Incorporating Ethnic and Racial Considerations into Suicide Prevention to Save Lives

Innovations & Initiatives


Two support group members hugging during therapy

Marginalized ethnic and racial groups continue to face unique challenges to accessing inclusive health education and behavioral and physical healthcare free of stigma. Among barriers faced is the lack of culturally competent solutions that directly impact engagement in preventive care and disease management services. National Minority Mental Health Month is observed in July, providing an opportunity to socialize health inequities and share solutions for more positive outcomes.

While suicide remains a public health concern for all, select racial and ethnic groups experience higher suicide rates, underscoring the need for preventive solutions that meet cultural needs and distinctive barriers marginalized ethnic and racial groups face. Suicide rates among American Indian and Alaska Native (AI/AN) populations continue to trend higher than any other population.[1] AI/AN youth are nearly twice as likely to seriously consider attempting suicide (34%), compared to the overall U.S. population (18%).[2] Leveraging the cultural adaptations of the Zero Suicide framework for preventing suicide in AI/AN communities, Centene’s New Mexico health plan, Western Sky Community Care, has implemented trainings specific to tribal liaisons that outreach to Native American members as part of the Choose Tomorrow® suicide prevention program. Providing this training enables care managers to better understand the spiritual and environmental factors essential to helping members engage in care.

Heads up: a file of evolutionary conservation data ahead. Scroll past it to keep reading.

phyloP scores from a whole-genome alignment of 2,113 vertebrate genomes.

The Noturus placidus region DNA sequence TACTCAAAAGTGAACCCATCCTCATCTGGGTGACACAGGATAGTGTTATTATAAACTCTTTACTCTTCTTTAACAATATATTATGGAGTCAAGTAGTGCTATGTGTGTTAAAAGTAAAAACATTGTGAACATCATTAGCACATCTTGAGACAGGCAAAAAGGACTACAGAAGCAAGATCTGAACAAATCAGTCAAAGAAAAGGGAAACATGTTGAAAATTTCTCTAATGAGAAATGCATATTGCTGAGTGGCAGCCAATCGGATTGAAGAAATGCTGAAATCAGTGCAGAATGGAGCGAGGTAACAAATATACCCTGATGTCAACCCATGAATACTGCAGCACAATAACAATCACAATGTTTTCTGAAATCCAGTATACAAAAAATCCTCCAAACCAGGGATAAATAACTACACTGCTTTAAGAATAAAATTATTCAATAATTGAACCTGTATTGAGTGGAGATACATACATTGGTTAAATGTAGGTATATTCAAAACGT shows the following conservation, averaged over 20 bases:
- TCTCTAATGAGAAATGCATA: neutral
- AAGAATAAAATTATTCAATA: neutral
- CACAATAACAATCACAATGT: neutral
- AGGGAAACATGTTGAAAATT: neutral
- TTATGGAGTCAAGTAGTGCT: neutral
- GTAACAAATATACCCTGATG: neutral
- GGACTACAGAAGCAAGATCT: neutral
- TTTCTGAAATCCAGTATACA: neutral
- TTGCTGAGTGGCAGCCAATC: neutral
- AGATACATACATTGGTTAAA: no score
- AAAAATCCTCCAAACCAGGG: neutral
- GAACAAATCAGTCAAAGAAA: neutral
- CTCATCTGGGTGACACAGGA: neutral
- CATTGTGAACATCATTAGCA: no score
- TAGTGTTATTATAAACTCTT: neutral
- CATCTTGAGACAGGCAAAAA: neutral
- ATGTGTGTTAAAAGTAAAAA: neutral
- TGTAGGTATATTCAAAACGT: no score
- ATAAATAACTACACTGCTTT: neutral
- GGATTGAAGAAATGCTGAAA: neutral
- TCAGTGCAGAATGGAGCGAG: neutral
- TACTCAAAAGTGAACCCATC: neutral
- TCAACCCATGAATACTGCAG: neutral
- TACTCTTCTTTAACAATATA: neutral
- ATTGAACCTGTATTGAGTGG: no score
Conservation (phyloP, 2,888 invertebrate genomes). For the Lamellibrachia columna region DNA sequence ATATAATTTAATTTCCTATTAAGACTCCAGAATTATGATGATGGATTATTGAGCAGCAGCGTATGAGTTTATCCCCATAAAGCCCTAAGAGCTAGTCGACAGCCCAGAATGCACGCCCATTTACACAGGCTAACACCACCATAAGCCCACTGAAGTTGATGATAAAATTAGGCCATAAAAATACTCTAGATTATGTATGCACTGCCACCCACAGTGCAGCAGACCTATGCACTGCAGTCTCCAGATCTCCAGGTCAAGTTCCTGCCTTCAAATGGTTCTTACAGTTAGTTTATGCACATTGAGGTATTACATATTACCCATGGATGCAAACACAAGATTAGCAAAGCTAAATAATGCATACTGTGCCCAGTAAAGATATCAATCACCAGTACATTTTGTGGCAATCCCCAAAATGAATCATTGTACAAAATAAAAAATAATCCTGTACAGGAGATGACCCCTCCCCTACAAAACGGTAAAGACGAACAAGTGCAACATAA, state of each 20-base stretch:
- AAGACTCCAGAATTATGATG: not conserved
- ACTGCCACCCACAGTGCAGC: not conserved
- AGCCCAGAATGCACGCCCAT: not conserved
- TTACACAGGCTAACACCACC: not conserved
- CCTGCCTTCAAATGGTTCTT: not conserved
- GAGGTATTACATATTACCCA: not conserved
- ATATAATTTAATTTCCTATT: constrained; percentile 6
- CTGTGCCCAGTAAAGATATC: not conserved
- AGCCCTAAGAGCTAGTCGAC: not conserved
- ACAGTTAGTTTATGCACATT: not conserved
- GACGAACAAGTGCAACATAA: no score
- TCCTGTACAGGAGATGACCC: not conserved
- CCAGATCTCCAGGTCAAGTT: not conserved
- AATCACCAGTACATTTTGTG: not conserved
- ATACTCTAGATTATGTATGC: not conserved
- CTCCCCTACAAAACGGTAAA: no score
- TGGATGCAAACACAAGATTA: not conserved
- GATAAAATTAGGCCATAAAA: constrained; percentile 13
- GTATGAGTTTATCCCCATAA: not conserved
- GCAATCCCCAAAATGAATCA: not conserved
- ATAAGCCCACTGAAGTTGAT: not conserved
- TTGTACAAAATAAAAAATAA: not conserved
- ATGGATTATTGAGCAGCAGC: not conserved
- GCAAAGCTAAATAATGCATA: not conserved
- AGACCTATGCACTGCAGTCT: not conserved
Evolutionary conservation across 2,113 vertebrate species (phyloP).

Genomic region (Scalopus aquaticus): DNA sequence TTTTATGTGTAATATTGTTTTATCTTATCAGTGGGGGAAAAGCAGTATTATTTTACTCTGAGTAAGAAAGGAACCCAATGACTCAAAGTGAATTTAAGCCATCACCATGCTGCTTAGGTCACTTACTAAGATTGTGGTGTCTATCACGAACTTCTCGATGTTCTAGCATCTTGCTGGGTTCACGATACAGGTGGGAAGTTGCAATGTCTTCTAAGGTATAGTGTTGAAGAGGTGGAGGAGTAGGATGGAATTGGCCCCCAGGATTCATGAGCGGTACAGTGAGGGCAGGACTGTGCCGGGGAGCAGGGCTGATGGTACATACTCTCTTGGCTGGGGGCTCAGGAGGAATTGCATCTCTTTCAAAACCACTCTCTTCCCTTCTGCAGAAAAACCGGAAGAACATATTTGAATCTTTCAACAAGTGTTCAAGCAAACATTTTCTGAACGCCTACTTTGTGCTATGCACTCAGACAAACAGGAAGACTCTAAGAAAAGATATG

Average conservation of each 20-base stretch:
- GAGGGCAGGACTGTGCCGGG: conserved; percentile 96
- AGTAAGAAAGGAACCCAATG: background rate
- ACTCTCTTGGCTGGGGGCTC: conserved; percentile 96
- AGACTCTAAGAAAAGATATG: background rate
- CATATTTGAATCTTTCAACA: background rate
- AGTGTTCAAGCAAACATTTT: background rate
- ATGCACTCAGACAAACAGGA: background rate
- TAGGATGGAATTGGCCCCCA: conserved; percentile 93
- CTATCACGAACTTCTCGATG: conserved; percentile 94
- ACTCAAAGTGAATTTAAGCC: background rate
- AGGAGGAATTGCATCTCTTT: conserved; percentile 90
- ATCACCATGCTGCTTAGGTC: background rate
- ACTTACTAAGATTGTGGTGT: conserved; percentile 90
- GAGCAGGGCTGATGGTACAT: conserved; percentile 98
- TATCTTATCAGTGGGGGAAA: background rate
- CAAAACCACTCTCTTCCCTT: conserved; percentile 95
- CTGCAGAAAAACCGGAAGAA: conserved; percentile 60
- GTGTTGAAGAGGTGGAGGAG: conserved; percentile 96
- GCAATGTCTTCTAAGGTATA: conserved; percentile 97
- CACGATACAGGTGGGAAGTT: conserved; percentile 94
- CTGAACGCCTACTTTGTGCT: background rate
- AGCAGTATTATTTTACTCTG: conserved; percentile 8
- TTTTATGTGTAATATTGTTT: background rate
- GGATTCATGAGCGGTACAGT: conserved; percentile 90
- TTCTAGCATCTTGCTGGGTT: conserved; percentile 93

Additionally, the rate of suicide among Black youth has increased disproportionately compared to white counterparts, with Black youth twice as likely to die from suicide.[3] Research indicates that socioeconomic factors, including experiences with discrimination, contribute to this increase. Culturally responsive prevention strategies addressing environmental factors are essential to combatting this trend to positively impact the health of communities. At Centene, trainings that cover topics such as cultural humility, unconscious bias in healthcare and health equity supply opportunity for employees and provider partners to help bridge the gap in the quality of care received. Centene’s provider-focused, free Continuing Medical Education (CME) training for suicide prevention supplies first-contact healthcare clinicians with enhanced suicide prevention awareness, incorporating special risk populations, including AI/AN and Black populations. To increase awareness and encourage provider collaboration, Centene has initiated internal quarterly suicide prevention trainings for employees that educate on population-specific risk and supportive factors. 

Centene recognizes that increased access to suicide prevention saves lives. This drives our integrated approach to intervention, empowering employees and provider partners to look at the whole health of members to intervene early and connect them to the services and support they need to address barriers to treatment. Learn more about our suicide prevention program in our Choose Tomorrow® Impact Brief (PDF) and our focus on health equity in our white paper Payer as Partners in Achieving Racial Equity in Healthcare (PDF).





[2] Centers for Disease Control and Prevention (CDC). 1991-2021 High School Youth Risk Behavior Survey Data.